The aim of this study is to assess the significance of the angle between superior mesenteric artery (SMA) and distal aorta in spontaneous isolated superior mesenteric artery dissection (SISMAD) by clinical and biomechanical analyses.
Thirty-seven patients with SISMAD (1 asymptomatic) and 148 controls (1:4 matched for age [mean 50.2 years], gender [92% male], and body mass index, and being ruled out for arterial disease) underwent aortic computed tomography angiography. SMA-distal aorta angle, measured on sagittal plane, was compared along with baseline characteristics (body mass index, smoking history, and comorbidities) between groups, and assessed as tool to evaluate SISMAD risk after stratification into 4 angle-interval categories. Flow analysis and fluid-structure interaction study were conducted based on patient-specific models with ultrasound-measured boundary conditions to further reveal the flow pattern and loading distribution in the 4 angle-interval categories.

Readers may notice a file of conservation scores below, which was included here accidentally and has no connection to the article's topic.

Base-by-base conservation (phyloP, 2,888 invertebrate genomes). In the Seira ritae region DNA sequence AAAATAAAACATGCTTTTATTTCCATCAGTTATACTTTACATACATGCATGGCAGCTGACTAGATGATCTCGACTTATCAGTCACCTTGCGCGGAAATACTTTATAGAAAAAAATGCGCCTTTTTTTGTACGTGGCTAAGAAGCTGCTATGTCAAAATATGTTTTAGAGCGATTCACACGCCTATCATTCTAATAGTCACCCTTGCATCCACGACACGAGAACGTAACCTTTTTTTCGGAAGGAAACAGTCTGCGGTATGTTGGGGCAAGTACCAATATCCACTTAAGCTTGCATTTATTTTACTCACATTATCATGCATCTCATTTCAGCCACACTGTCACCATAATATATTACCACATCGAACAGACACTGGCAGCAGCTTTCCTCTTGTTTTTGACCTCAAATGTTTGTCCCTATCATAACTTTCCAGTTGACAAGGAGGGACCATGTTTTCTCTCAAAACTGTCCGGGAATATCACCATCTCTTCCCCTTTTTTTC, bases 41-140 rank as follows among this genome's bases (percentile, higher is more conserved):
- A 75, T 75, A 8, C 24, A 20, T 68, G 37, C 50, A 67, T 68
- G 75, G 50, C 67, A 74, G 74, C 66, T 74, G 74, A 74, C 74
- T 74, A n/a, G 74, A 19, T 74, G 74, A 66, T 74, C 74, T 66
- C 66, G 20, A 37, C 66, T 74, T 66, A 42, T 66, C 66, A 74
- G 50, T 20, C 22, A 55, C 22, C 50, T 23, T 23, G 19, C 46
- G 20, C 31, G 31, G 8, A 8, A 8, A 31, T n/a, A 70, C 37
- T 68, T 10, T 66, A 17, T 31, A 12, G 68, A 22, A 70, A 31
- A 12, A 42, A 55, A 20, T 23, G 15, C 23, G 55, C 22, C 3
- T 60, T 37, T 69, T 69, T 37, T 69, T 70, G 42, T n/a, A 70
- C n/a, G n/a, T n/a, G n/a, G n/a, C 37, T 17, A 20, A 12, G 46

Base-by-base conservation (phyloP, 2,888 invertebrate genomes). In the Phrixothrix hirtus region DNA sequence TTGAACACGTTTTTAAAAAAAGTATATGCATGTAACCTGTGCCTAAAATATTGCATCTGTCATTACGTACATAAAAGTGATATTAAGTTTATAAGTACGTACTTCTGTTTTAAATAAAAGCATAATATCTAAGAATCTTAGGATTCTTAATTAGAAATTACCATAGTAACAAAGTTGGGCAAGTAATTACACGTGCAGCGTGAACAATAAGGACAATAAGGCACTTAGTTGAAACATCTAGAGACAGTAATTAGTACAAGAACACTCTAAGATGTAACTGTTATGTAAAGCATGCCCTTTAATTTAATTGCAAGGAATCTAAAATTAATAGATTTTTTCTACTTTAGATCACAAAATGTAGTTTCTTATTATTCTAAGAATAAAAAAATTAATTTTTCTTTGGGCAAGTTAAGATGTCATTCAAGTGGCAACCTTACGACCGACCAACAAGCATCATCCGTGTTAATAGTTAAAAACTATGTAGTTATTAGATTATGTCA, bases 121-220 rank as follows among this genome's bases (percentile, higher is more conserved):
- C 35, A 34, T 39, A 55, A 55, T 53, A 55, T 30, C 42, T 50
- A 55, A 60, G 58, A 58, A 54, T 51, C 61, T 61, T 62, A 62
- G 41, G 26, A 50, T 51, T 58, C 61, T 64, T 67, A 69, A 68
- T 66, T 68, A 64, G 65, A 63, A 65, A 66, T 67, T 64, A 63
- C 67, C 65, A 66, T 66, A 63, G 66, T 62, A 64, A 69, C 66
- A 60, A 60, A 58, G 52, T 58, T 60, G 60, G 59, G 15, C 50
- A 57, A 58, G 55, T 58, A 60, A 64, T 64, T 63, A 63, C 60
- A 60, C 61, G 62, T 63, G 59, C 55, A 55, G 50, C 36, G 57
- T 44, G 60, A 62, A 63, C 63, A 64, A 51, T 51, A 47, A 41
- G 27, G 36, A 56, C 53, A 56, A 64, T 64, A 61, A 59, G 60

SISMAD patients versus controls had larger mean SMA-distal aorta angle (73 ± 19.8° vs. 50 ± 18.81°, P < 0.001), and more frequently smoking history (62% vs. 40%, P = 0.02) and hypertension (59% vs. 34%, P < 0.001), all multivariate predictors of no SISMAD (odds ratio 0.946 [95% confidence interval 0.927-0.966]; 0.415 [0.198-0.87]; and 0.252 [0.117-0.544], respectively). Odds ratio for SISMAD increased with increasing SMA-distal aorta angle (1, 10, 57, and 73 for <50°, 50-69°, 70-90°, and >90°, respectively; P < 0.05 for >70°). In silico study confirmed that larger angle is associated with higher stress in the arterial wall and higher oscillatory shear index in the vessel lumen at the SMA superior convex, where dissection commonly occurs.
Besides smoking history and hypertension, SISMAD was positively associated with a morphological parameter, the SMA-distal aorta angle. This might be due to the greater wall stress and oscillatory stress index in the arterial convex with a larger angle.